The Indigo Girls booked a new gig — raising awareness about Holocaust survivors.
The American folk rock duo will be performing Saturday night in the East Village at a benefit for Holocaust survivors attended by a dozen Hollywood heavyweights, including “Titanic” star Frances Fisher, four-time Emmy-winner Valerie Harper and “Sex and the City” regular David Eigenberg. “The Stars Come Out For Survivors,” hosted by the Survivor Mitzvah Project, a nonprofit that aids survivors in Eastern Europe, will take place at Webster Hall.
“The floodgates have opened — we need to help the last survivors of the unluckiest generation,” said Zane Buzby, founder of the Survivor Mitzvah Project.
For Buzby, a noted television comedy director best known for the sitcom “Golden Girls,” bringing together stars and survivors is a “dramatic turn.”
“Most of these celebrities are known for their work in comedy — now, they are turning out to showcase a completely different side of their personality,” she said.
She was able to book the Indigo Girls because of their “history of activism,” said Buzby. The singers, Amy Ray and Emily Saliers, both identify as lesbian and are active in political and environmental causes.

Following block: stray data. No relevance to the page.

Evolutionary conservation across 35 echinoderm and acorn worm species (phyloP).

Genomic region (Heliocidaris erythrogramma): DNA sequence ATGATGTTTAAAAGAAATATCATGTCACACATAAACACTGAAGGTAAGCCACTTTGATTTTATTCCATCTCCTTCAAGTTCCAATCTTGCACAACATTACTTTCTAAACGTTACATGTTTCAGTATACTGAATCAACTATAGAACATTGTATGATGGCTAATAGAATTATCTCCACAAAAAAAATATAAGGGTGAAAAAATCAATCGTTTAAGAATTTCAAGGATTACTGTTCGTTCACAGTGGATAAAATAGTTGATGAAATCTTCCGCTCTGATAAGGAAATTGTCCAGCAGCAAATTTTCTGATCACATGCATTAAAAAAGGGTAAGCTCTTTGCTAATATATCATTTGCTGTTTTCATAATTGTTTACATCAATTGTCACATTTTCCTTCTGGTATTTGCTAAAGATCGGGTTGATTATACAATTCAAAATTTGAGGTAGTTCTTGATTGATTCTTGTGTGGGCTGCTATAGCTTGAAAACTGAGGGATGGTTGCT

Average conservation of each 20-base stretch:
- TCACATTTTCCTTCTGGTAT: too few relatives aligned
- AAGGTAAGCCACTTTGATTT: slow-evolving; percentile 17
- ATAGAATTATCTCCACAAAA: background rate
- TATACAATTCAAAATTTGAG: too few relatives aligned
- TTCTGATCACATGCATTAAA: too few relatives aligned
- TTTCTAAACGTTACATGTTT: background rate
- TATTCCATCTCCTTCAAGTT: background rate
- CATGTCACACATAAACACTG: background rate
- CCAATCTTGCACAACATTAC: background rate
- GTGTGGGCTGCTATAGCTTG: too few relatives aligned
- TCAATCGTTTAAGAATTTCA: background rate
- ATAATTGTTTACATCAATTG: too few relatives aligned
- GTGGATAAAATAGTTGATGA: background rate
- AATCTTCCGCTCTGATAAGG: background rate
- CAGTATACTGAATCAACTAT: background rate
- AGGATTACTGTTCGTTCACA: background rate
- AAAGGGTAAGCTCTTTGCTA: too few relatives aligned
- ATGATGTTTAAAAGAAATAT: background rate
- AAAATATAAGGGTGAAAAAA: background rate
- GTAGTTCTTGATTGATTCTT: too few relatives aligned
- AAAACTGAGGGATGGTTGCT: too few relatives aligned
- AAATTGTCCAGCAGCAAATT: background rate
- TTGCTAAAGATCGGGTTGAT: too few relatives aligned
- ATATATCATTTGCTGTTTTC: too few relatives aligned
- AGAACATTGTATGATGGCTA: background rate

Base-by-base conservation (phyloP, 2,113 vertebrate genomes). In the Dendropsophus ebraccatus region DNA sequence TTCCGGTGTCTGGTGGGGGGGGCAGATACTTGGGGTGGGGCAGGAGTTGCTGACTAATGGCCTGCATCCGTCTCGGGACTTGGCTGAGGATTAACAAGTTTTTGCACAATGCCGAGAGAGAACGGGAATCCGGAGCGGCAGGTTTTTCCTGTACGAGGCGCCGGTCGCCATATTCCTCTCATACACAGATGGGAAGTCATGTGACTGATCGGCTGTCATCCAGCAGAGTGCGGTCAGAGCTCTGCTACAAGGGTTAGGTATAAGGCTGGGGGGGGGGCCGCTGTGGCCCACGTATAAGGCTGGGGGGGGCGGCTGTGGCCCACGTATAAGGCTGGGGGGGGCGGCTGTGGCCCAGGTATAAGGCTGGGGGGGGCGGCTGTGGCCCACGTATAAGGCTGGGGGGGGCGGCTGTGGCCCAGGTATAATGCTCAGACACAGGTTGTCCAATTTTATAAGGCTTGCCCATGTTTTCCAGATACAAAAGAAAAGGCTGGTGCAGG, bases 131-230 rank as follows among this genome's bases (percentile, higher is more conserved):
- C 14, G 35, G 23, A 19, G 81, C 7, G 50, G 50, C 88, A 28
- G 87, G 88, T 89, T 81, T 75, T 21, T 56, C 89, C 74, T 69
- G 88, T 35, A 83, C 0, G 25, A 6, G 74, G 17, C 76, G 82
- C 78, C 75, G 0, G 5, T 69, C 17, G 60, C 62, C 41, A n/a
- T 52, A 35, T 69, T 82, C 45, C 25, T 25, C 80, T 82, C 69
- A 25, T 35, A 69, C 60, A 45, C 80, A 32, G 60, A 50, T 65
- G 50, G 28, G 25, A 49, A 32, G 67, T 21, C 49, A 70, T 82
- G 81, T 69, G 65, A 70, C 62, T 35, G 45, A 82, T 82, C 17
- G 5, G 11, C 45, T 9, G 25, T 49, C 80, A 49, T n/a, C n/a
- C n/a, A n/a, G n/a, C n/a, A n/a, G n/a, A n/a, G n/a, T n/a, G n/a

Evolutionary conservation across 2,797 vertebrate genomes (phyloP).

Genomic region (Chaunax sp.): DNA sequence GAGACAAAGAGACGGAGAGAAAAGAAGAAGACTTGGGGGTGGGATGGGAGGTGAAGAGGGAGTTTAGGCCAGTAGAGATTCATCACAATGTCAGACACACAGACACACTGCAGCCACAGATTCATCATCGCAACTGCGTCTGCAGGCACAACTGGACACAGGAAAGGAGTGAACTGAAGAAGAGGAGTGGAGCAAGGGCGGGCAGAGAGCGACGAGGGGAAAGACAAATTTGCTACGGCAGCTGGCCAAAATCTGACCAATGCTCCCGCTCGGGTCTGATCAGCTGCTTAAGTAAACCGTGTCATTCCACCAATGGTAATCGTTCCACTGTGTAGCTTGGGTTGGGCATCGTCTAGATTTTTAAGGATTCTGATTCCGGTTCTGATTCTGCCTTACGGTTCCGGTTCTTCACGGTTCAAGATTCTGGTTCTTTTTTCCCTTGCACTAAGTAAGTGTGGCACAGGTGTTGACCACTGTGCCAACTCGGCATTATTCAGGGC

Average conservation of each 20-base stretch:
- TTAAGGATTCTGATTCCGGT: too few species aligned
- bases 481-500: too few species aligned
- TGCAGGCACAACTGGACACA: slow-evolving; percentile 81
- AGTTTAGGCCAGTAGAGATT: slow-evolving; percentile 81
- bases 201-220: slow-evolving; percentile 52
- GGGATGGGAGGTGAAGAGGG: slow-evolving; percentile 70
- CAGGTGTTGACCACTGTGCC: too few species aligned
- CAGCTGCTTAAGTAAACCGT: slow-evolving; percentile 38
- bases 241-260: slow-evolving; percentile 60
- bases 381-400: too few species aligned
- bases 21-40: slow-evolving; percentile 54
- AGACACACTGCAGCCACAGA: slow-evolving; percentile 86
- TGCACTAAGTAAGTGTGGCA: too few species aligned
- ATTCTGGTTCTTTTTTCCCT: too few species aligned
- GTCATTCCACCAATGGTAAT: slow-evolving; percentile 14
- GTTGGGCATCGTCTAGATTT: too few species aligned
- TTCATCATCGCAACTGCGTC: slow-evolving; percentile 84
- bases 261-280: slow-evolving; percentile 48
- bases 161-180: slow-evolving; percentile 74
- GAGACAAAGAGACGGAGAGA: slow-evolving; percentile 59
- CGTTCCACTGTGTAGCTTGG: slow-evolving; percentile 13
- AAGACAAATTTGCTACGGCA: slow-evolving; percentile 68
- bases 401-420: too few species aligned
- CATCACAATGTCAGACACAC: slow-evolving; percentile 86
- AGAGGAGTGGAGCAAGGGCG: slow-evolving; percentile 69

Buzby started the organization in 2004 after a 10-day trip to Lithuania and Belarus left her moved and inspired.
“I went looking for my grandparents’ villages and left with the stories of eight elderly Holocaust survivors,” said Buzby. While there, she aided in bringing food, medicine and money to these survivors. “There is no shortage of Holocaust memorials and museums, but I realized what was missing was support for these elderly individuals, many of them sick and alone,” she said.
Today, the Survivor Mitzvah Project helps more than 2,000 elderly survivors in eight Eastern European countries. Aside from helping survivors monetarily, the project encourages them to share their stories.
The benefit taking place this weekend commemorates the anniversary of Victory Day, the 1945 surrender of Nazi Germany to the Soviet Union.
For the celebrities involved, the crowning moment of the benefit, Buzby said, is reading letters from survivors. She read from one, from an elderly survivor named Dora. “‘Desolate and lonely, you brought me joy,’” she read. “‘Thank you, faraway friend.’”
Tickets start at $60 and the link to purchase is websterhall.com/survivors
Doors Openat 7 P.M.